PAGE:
By Judy Woodward
Every month, the reference librarians at the Roseville Library receive dozens of questions from the public. Here is one of the more interesting queries we received recently:
Q. I’ve been watching “The Queen’s Gambit” on TV. Is that show based on a real person?
A. Unfortunately, the world has not yet seen an American female world champion chess player—much less one who made her way from a rural orphanage in Kentucky to the center of the chess world while acquiring a killer haircut and a to-die-for chic, 60s-era wardrobe along the way, as does the heroine of the TV series.
“The Queen’s Gambit” is fiction. To date, chess remains almost as masculine a pursuit as tackle football or college fraternity initiation rites.
The strongest female chess player ever is widely considered to be Hungarian Judit Polgar, who ranked 35th in the world about a decade ago.
In 2015, Polgar retired from competition and shortly thereafter she was named coach of the Hungarian national men’s chess team.
Like Beth Harmon in “The Queen’s Gambit,” Polgar began her chess career as a child, regularly beating men who were decades her senior. Unlike Harmon, she came from a supportive, chess loving family, who seem to have nurtured her talents without instilling self-destructive tendencies.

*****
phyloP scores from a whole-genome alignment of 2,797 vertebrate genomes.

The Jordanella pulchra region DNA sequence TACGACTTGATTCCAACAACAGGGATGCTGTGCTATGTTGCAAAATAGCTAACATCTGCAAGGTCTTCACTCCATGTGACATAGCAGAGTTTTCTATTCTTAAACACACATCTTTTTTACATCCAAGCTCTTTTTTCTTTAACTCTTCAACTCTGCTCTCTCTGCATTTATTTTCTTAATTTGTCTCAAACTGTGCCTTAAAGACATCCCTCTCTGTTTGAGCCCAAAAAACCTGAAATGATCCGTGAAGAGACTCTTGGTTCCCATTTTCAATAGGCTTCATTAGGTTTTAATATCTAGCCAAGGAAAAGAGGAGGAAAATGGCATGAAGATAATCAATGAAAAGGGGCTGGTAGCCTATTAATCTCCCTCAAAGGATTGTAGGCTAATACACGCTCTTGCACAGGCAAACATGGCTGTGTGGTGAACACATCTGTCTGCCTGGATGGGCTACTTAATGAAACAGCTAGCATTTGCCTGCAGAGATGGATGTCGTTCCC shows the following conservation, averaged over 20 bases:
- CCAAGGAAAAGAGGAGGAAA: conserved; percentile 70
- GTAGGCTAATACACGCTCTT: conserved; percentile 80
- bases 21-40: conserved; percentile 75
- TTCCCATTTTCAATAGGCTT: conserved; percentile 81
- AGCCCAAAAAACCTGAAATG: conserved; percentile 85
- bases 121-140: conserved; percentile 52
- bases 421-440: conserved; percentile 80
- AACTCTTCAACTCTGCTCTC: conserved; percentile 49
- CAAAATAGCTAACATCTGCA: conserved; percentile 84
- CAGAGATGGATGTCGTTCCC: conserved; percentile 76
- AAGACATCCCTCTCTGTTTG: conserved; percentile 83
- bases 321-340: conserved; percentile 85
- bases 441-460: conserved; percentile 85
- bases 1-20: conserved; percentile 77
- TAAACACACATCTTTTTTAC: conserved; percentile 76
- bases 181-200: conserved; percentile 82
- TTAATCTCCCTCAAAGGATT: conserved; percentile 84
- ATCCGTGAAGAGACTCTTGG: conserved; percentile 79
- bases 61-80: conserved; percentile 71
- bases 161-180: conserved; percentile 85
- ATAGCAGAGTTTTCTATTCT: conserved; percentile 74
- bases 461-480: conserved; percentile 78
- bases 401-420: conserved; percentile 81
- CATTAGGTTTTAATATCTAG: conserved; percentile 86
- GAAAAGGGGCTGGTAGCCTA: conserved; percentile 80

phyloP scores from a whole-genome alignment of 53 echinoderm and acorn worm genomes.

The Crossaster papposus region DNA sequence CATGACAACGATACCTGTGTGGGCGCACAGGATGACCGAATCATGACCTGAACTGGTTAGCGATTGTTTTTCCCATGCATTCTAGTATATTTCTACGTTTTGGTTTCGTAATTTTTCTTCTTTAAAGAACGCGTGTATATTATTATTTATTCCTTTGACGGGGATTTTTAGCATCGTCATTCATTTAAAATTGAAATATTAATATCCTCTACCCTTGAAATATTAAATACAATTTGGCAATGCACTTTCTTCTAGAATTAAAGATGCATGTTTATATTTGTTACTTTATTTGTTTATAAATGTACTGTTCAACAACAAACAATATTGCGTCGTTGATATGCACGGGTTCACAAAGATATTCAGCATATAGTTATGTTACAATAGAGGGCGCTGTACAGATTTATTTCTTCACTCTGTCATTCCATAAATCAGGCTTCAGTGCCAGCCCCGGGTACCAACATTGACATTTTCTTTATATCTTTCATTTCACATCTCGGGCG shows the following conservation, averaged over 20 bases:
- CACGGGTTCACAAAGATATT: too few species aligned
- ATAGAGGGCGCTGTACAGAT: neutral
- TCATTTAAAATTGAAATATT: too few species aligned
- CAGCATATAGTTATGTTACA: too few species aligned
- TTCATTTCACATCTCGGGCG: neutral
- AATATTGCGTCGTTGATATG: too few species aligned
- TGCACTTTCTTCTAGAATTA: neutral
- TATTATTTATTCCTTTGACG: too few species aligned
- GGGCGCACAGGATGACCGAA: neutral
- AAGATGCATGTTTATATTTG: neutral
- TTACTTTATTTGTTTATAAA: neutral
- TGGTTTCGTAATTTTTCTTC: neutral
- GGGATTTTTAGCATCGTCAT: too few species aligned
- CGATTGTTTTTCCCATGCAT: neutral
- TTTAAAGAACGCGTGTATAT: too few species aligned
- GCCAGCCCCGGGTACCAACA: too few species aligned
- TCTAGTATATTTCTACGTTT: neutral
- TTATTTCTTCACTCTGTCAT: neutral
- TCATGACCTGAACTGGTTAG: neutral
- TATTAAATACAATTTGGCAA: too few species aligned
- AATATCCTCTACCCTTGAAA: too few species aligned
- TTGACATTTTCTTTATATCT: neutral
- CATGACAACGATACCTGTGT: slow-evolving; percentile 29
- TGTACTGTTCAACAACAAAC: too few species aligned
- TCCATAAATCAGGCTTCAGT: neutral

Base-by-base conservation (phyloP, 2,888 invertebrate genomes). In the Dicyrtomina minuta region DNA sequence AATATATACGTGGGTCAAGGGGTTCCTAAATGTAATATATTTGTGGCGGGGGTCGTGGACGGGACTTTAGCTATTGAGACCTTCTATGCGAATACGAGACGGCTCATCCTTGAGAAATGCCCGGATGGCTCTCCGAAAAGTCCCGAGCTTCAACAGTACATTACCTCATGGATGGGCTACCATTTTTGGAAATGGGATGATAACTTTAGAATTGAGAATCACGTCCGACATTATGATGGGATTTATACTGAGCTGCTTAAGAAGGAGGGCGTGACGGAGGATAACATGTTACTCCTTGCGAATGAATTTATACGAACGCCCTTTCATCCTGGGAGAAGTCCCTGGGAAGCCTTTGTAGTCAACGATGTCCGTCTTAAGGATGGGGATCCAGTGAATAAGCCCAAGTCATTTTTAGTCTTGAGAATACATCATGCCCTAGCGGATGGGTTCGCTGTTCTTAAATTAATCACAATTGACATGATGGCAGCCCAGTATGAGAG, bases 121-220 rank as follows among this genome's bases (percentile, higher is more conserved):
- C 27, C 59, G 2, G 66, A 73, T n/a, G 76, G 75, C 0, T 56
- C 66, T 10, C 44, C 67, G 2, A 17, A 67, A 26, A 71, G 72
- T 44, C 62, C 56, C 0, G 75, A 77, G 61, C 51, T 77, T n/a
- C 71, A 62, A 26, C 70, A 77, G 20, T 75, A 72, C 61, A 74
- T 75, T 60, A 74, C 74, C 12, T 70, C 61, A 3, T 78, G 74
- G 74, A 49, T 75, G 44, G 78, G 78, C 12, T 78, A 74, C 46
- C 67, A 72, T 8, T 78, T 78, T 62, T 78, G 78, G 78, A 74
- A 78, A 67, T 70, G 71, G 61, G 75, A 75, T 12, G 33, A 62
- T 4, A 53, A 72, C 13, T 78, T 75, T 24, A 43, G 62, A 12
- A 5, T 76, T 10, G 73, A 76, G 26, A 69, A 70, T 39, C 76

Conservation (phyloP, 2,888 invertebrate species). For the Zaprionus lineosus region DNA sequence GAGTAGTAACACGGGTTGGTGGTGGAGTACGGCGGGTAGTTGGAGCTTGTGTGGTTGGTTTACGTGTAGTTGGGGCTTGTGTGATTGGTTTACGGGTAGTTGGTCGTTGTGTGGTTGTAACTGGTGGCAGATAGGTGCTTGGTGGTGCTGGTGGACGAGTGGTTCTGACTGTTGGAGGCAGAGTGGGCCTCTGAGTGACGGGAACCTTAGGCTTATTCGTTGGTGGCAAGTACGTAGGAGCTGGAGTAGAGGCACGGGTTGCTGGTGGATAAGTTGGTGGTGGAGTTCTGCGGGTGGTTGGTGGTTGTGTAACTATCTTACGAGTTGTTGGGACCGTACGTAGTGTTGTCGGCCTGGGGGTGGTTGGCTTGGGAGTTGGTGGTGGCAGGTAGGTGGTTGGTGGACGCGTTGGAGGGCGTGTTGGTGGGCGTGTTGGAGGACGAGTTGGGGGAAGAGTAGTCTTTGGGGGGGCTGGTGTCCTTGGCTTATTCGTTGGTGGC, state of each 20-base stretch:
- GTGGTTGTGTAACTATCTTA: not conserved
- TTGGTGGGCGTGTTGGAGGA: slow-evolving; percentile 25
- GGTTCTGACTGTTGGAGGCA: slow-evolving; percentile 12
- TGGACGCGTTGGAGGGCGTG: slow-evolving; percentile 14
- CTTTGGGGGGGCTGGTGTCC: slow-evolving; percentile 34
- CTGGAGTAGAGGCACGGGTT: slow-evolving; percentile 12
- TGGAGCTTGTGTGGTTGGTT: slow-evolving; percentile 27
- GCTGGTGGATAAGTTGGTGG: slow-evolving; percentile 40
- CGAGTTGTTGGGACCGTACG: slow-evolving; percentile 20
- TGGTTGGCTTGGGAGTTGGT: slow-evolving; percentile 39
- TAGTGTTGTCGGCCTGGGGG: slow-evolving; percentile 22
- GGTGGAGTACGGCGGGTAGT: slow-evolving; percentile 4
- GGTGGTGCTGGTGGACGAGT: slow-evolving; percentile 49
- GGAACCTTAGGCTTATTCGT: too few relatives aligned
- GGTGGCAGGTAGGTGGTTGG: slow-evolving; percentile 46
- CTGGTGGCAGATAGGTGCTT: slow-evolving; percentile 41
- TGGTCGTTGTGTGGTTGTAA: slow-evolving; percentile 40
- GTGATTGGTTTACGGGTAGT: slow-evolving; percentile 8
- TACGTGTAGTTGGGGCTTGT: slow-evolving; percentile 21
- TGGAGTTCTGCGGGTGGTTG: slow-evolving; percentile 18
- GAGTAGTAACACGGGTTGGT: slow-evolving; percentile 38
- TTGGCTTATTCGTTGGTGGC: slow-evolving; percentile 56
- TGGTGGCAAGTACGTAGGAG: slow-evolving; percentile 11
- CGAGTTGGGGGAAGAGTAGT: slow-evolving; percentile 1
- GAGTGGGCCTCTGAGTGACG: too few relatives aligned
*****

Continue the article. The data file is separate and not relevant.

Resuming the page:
Polgar’s thoughts on the comparative strength of male and female players are not known. But as a married mother of two, she did remark once that she had no intention of giving up “everything” to become a world champion chess champion.
“I have my life,” she told a journalist in 2002. (Internet Resources.)
Judy Woodward, who lives in St. Anthony Park, is a reference librarian at the Roseville Library, 2180 N. Hamline Ave. The library’s general phone number is 651-724-6001.